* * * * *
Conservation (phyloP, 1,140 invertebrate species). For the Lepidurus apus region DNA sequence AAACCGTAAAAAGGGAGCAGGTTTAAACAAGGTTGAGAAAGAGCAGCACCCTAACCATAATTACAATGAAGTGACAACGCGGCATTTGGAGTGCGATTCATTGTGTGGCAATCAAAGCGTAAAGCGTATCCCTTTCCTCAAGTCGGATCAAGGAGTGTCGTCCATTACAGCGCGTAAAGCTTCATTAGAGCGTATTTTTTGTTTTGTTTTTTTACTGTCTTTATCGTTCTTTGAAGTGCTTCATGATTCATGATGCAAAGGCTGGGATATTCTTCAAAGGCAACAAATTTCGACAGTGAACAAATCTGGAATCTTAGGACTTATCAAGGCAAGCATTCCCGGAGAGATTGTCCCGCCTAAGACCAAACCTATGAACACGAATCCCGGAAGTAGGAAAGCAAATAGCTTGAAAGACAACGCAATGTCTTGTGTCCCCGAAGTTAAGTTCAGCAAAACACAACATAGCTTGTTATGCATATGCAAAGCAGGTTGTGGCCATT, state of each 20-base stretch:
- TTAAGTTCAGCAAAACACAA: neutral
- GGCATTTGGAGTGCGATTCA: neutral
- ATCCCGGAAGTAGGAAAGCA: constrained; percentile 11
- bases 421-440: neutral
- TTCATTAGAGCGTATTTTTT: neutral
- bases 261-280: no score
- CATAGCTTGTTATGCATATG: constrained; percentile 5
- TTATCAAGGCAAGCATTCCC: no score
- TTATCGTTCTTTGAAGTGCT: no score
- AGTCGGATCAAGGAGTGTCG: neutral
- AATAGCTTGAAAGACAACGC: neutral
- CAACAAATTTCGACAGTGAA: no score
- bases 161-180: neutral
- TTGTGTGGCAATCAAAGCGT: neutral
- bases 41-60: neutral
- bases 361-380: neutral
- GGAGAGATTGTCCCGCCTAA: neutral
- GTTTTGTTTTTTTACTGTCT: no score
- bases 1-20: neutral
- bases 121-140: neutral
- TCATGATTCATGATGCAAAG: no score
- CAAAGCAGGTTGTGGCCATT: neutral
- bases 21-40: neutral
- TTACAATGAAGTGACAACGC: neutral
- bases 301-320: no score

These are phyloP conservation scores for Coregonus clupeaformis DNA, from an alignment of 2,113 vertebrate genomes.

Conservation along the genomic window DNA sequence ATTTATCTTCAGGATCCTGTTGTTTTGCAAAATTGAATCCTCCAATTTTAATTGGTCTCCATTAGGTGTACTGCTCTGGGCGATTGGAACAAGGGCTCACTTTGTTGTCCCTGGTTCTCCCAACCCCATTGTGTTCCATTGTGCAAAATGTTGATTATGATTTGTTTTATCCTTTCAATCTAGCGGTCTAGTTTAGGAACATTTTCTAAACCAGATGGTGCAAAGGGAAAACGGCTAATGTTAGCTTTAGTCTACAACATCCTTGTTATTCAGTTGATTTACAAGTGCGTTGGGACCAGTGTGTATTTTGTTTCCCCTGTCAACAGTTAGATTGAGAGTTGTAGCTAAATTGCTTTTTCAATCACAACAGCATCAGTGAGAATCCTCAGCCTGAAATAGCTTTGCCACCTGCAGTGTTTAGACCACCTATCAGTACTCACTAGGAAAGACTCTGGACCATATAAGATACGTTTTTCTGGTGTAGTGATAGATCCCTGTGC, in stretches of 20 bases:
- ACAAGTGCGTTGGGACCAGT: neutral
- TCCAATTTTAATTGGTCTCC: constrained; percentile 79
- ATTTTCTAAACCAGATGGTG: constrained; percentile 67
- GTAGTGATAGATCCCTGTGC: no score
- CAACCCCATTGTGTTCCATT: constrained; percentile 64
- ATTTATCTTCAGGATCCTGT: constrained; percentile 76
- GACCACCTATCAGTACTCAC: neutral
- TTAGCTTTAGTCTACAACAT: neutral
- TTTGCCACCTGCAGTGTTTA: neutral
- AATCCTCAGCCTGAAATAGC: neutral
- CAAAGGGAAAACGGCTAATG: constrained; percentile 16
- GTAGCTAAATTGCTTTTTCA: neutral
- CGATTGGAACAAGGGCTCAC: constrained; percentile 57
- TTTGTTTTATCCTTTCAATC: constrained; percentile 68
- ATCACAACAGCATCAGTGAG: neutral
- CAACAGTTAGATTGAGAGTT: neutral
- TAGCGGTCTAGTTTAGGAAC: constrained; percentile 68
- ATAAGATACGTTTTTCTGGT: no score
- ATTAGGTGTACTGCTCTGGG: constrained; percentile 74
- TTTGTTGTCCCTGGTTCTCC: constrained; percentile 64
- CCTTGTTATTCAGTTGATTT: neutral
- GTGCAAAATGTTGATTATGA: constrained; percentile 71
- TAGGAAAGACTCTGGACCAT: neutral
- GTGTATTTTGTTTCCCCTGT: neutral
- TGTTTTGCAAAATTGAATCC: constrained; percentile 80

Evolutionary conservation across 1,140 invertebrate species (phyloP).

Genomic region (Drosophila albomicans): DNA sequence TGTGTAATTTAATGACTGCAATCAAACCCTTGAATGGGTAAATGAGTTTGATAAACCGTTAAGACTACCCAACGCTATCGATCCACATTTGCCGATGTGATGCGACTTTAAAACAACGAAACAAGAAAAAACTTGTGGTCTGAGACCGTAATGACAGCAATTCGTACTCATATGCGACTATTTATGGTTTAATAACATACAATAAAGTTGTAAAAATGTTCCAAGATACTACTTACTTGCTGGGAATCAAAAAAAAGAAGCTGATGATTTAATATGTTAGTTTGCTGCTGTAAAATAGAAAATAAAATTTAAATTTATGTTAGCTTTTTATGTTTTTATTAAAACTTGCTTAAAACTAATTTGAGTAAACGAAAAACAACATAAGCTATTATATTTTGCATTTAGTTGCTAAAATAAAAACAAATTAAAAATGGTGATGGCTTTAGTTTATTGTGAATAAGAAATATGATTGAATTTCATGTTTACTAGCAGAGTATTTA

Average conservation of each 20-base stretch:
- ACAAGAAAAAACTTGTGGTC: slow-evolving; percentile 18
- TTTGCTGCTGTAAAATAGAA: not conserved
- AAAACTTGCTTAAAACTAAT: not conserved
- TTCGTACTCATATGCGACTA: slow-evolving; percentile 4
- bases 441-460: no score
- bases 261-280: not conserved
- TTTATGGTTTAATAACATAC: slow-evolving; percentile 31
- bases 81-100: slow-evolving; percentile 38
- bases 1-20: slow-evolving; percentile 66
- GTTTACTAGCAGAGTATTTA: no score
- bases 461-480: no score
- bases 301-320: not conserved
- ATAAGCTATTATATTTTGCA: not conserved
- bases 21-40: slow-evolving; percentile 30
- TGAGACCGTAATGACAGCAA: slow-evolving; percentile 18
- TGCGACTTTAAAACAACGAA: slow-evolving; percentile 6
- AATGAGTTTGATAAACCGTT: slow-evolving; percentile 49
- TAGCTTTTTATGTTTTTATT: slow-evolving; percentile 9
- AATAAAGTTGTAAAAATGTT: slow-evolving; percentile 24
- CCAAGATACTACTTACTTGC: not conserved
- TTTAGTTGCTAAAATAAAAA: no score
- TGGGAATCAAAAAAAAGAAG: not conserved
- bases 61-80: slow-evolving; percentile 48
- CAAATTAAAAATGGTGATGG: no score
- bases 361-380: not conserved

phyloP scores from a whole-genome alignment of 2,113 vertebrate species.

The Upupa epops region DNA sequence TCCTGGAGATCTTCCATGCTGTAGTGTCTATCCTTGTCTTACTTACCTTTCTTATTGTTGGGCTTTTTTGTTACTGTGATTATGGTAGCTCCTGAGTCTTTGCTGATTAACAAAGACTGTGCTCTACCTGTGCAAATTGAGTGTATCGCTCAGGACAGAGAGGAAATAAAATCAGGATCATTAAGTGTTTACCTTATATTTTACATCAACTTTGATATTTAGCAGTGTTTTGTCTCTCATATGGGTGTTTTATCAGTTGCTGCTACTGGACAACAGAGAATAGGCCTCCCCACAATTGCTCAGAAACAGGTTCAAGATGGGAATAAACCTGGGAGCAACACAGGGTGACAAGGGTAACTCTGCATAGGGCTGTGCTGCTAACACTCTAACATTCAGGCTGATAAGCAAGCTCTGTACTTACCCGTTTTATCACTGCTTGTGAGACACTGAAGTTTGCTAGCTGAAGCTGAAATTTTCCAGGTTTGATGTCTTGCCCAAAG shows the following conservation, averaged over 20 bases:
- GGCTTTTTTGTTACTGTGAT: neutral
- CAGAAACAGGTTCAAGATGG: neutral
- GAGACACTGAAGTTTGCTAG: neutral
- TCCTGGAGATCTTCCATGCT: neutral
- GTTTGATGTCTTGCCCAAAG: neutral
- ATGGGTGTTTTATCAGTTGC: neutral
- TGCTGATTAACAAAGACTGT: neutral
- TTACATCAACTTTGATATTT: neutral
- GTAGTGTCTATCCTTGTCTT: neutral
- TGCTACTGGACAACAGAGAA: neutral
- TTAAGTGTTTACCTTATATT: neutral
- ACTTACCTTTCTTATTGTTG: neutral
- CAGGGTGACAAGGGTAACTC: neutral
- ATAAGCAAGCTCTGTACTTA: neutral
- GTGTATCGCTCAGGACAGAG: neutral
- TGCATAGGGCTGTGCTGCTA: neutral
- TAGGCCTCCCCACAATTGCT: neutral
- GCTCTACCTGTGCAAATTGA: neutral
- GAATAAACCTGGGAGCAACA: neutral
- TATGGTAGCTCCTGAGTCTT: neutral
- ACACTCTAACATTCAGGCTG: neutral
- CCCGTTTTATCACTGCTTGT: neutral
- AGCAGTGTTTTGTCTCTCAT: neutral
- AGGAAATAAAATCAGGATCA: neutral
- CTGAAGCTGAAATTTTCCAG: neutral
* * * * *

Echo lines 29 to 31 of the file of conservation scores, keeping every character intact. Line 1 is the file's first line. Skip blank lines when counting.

- ACAAGTGCGTTGGGACCAGT: neutral
- TCCAATTTTAATTGGTCTCC: constrained; percentile 79
- ATTTTCTAAACCAGATGGTG: constrained; percentile 67